Bonduriansky, Russell, and Troy Day. Extended heredity: a new understanding of inheritance and evolution. Princeton University Press, 2018.
It’s been quite a while since I last owned mollygraham.net and it’s pretty strange to think about all that has happened between then and now. Back in 2010, I was in Vancouver earnestly trying to develop my skills as a seamstress and clothing designer, and this site used to have images of my first attempts at creating my own brand. Oh how the times have changed…
This post will be a little more personal than the others, just because it’s my first and I want to set the stage for both who I am and the ideas I intend to pursue. For the most part, future posts will be centered around philosophy and ideas about artificial intelligence and human cognition.
However, please allow me to briefly introduce myself.
Fashion design (actually the arts in general) is ruthlessly cut-throat, and at some point I realized it would require more dedication than I was willing to provide. It was not for a lack of energy did I relegate this skill back to a hobby; I just had a feeling there might be something better suited to my abilities that I could pursue instead. Actually, it was the need for a website which lead me to learn about HTML and CSS, and eventually it introduced me to programming in general. Since I tend to be somewhat pragmatic, and knew this field was secure and paid well, I decided to take courses on software development at BCIT. I was extremely lucky and managed to land two awesome developer jobs after a year of part-time courses. I worked as a junior programmer for almost a year and a half, and learned a lot about computer science and technology, as well as aspects of working at medium to large-scale companies. However, Vancouver’s dreary weather was starting to gnaw at my psyche, and I had always been interested in living in Toronto, so off I went. It was while I was pursuing programming jobs here that I decided to apply to the University of Toronto, but this time for psychology.
While working at Western Union Business Solutions, I was introduced to the idea of artificial intelligence. We actually had an office book club (I hope it still lives to this day) which would meet for an hour every Friday to discuss a book relevant to software development. After we finished one on object-oriented programming, it came time for a vote and Hofstader’s brilliant Godel, Escher, Bach was chosen. Not only did it blow my mind, but it lead the conversation to discuss AI. Immediately the notion captivated me and I had to know more. This had to be the single coolest idea I had ever heard about. Moreover, one of my colleagues (… Ari? I have been struggling for many years to remember the name of the person who said this) mentioned that consciousness might be a recursive function. BOOM. Since I already had a decent understanding of psychology due to taking it in high school, I could kind of see how this was possible. I had to pursue this.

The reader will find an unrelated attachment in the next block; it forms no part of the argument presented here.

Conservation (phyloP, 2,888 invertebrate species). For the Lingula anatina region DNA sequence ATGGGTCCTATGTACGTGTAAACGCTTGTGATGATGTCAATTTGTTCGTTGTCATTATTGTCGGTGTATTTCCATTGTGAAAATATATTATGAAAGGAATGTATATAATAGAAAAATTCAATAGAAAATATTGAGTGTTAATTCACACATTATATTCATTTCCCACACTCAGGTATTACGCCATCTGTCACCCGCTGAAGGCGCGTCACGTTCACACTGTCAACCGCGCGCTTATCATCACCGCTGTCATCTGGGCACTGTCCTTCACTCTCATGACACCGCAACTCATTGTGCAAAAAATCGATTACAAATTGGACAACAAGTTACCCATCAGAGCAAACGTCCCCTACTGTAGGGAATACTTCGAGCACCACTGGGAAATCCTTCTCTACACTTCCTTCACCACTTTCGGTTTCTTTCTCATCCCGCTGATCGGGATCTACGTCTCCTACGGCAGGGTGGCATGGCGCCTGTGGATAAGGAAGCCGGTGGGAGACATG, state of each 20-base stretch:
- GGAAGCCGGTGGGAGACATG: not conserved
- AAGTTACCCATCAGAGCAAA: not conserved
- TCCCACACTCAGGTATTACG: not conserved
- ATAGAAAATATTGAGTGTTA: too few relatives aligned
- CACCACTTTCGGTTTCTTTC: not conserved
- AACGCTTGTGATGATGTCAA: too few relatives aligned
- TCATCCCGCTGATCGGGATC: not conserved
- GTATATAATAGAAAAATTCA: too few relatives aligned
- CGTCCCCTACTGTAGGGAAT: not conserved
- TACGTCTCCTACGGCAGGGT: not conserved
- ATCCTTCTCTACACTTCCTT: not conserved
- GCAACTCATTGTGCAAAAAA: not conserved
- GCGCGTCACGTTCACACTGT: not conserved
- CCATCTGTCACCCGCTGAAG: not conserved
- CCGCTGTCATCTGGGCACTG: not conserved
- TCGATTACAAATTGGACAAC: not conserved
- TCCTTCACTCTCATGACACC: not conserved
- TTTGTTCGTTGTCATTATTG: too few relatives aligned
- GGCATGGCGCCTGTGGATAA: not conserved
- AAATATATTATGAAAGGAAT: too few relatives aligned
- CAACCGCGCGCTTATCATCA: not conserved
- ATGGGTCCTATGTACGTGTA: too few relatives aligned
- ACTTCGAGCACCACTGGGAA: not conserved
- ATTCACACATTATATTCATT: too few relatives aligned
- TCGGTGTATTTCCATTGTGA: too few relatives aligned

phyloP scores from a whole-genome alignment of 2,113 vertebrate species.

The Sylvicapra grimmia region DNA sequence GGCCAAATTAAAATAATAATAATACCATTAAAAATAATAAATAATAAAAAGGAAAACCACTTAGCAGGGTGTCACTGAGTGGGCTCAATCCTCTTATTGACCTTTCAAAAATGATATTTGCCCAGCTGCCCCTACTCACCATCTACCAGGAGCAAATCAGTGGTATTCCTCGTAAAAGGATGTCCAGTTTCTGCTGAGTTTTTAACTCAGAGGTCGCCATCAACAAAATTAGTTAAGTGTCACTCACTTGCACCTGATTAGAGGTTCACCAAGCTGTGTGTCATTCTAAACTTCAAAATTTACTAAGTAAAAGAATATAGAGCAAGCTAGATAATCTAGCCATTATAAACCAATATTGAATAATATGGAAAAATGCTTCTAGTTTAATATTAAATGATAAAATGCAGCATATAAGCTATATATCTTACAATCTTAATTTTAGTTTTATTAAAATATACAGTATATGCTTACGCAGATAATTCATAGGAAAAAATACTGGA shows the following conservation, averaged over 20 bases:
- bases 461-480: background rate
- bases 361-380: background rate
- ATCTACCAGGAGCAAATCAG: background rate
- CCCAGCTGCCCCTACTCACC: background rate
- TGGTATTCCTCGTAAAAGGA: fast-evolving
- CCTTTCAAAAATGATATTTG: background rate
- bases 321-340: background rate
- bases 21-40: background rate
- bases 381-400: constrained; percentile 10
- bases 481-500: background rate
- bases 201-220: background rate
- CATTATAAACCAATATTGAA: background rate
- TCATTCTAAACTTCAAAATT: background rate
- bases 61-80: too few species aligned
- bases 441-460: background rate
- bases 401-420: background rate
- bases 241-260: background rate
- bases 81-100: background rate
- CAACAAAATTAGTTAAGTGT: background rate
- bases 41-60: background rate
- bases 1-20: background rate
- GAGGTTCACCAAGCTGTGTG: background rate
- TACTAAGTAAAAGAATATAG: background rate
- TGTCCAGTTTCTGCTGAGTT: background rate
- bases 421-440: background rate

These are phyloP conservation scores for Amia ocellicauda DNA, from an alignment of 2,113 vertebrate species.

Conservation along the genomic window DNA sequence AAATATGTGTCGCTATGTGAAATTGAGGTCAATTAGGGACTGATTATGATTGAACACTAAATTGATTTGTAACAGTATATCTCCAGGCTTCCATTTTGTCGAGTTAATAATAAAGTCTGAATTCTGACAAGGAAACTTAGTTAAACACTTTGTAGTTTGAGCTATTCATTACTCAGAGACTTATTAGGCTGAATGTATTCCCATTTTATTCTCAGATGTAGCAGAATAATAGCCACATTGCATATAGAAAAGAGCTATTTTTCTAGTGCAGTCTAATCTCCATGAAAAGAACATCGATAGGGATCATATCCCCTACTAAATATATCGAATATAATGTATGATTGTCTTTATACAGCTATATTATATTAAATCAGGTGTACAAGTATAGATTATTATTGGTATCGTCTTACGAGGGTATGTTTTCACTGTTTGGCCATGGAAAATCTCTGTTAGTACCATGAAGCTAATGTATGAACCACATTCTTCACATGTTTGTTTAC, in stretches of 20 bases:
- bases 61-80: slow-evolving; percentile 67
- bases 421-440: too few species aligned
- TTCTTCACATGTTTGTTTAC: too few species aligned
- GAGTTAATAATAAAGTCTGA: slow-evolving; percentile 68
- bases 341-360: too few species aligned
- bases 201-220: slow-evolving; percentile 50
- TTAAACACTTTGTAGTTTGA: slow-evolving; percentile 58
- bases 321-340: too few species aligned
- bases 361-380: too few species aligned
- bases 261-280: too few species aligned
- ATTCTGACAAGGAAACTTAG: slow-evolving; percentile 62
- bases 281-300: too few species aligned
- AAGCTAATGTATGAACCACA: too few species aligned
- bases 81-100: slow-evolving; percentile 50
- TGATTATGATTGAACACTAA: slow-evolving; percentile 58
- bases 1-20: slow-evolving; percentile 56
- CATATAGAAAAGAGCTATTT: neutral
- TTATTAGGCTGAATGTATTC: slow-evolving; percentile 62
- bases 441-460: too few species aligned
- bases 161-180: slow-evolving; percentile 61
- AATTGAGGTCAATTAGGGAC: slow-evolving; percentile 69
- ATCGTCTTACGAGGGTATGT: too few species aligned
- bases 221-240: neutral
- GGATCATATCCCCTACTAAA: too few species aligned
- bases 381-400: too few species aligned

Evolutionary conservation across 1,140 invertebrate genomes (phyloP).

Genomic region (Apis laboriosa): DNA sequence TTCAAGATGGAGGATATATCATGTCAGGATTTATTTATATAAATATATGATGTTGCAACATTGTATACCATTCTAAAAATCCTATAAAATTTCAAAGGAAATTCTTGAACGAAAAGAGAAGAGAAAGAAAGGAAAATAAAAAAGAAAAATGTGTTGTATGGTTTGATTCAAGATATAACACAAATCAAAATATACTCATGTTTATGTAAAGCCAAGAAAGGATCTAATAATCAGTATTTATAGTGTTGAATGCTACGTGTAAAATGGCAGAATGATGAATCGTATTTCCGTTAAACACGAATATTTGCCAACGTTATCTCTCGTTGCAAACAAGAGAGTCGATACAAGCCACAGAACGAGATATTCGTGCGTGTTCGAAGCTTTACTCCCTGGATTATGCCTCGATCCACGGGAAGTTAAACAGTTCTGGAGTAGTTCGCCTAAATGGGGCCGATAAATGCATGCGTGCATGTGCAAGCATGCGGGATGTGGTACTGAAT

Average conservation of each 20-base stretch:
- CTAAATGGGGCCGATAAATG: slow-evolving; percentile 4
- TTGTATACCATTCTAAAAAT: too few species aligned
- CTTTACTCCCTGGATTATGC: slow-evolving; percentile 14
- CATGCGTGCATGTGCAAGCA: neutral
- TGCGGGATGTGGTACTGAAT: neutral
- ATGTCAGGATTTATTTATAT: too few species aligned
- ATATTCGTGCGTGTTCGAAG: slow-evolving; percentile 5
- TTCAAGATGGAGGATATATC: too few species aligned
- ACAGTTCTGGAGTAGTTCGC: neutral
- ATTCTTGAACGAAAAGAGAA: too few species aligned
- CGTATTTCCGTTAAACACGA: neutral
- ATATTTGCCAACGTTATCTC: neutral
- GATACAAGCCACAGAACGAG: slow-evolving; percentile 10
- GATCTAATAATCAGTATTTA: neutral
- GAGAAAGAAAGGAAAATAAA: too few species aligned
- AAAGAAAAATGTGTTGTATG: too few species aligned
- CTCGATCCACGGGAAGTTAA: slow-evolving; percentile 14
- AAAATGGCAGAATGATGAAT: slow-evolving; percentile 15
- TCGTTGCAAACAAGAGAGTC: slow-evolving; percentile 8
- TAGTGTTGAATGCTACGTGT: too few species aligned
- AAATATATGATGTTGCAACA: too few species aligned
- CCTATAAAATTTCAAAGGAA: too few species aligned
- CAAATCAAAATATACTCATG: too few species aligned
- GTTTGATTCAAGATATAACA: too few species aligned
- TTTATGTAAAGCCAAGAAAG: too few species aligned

So when I enrolled at U of T, I figured I’d major in psychology and minor in computer science. The faculty of computer science wasn’t exactly the same practical, hands-on approach that the polytechnic offered, and feeling disillusioned, I switched to philosophy to round out my theoretical understanding of both the mind and computer science. It turned out that I actually love philosophy, and had been quietly philosophizing for most of my life without even realizing it. I just love reading new perspectives and ideas, so I felt right at home writing essays about abstract topics.
It was in third year when the idea hit me. I envisioned a rough outline of an account for how the phenomenon of consciousness came into being, ontologically speaking. Furthermore, these ideas could be isomorphically implemented into computers or machines. After years of feeling directionless and unsure about what I wanted to pursue, I finally “felt my calling.” Carl Jung was spot on: “People don’t have ideas, ideas have people.”
Now, it’s my last term in my fourth year and I am taking a seminar in philosophy of mind which will give me the chance to write about these ideas, and better yet, get feedback about them. Eventually I will go on to do a graduate degree, but I haven’t done any research about it yet. After I graduate, I will take a year to work and write, as well as devote time into my other hobbies, like sewing and practicing the cello.
I apologize for the rambling autobiography, but I wanted to give my readers a sense of where I’m coming from. I also want to document the thoughts and feelings I have had over the last several years, perhaps as a way to appreciate the growth and changes I’ve been through. This is just the beginning though; the engine has been fueled and I will do whatever it takes to build a conscious machine.
Anyway, the rest of my entries will not be about my life, and if I do sprinkle in my personal stories from time to time, I will keep them brief and modest with the aim to relate them to wider contexts.